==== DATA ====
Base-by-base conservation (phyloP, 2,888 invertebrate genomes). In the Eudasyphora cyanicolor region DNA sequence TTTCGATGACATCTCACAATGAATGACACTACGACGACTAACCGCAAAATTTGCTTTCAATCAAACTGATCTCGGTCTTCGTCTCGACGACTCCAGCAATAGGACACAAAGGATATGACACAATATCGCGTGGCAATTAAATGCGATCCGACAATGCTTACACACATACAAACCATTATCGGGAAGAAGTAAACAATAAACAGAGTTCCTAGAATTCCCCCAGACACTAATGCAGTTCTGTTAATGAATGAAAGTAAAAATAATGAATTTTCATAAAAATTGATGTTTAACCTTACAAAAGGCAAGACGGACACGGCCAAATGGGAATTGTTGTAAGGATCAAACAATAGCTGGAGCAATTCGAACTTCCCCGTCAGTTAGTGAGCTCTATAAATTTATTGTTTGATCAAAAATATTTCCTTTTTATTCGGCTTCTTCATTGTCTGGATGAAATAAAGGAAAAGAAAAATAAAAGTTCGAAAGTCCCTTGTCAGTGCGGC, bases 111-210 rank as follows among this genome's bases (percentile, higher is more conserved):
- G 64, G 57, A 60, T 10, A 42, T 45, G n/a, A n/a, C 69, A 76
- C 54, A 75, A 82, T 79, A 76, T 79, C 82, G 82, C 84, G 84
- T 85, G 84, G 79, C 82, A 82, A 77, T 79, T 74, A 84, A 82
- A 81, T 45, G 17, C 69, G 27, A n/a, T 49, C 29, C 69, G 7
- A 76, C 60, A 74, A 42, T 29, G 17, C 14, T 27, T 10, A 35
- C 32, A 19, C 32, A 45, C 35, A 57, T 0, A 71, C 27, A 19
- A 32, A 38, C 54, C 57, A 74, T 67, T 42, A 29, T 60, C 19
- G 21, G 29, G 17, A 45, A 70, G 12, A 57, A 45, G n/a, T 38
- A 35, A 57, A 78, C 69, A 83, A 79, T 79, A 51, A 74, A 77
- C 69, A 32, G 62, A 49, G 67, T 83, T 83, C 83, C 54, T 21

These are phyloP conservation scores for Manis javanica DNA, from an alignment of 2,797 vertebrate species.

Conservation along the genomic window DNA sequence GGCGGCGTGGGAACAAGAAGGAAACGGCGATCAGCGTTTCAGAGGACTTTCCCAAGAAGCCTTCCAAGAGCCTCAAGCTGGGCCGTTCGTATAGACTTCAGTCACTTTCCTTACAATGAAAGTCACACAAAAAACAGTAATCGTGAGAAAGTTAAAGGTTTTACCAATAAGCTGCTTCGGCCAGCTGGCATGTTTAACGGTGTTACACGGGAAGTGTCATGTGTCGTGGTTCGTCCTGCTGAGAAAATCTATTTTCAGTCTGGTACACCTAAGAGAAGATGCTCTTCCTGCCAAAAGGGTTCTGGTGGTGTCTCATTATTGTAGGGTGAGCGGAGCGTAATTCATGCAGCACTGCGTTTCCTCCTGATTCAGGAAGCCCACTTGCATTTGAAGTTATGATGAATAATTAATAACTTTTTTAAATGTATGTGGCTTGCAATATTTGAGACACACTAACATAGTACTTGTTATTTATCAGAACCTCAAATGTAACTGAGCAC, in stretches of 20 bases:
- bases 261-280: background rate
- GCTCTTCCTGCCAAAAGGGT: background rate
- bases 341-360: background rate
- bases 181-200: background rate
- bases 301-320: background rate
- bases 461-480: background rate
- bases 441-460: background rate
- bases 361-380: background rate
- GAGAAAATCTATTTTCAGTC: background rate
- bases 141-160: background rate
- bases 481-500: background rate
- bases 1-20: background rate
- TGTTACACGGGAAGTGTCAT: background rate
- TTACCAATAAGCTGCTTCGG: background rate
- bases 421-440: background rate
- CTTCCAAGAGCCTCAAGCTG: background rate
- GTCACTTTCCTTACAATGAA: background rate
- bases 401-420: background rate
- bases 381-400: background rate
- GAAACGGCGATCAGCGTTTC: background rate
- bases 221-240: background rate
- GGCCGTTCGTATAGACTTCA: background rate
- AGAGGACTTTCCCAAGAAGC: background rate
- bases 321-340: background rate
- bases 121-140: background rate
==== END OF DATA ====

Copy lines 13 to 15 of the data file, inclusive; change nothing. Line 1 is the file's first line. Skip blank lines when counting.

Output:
Conservation along the genomic window DNA sequence GGCGGCGTGGGAACAAGAAGGAAACGGCGATCAGCGTTTCAGAGGACTTTCCCAAGAAGCCTTCCAAGAGCCTCAAGCTGGGCCGTTCGTATAGACTTCAGTCACTTTCCTTACAATGAAAGTCACACAAAAAACAGTAATCGTGAGAAAGTTAAAGGTTTTACCAATAAGCTGCTTCGGCCAGCTGGCATGTTTAACGGTGTTACACGGGAAGTGTCATGTGTCGTGGTTCGTCCTGCTGAGAAAATCTATTTTCAGTCTGGTACACCTAAGAGAAGATGCTCTTCCTGCCAAAAGGGTTCTGGTGGTGTCTCATTATTGTAGGGTGAGCGGAGCGTAATTCATGCAGCACTGCGTTTCCTCCTGATTCAGGAAGCCCACTTGCATTTGAAGTTATGATGAATAATTAATAACTTTTTTAAATGTATGTGGCTTGCAATATTTGAGACACACTAACATAGTACTTGTTATTTATCAGAACCTCAAATGTAACTGAGCAC, in stretches of 20 bases:
- bases 261-280: background rate
- GCTCTTCCTGCCAAAAGGGT: background rate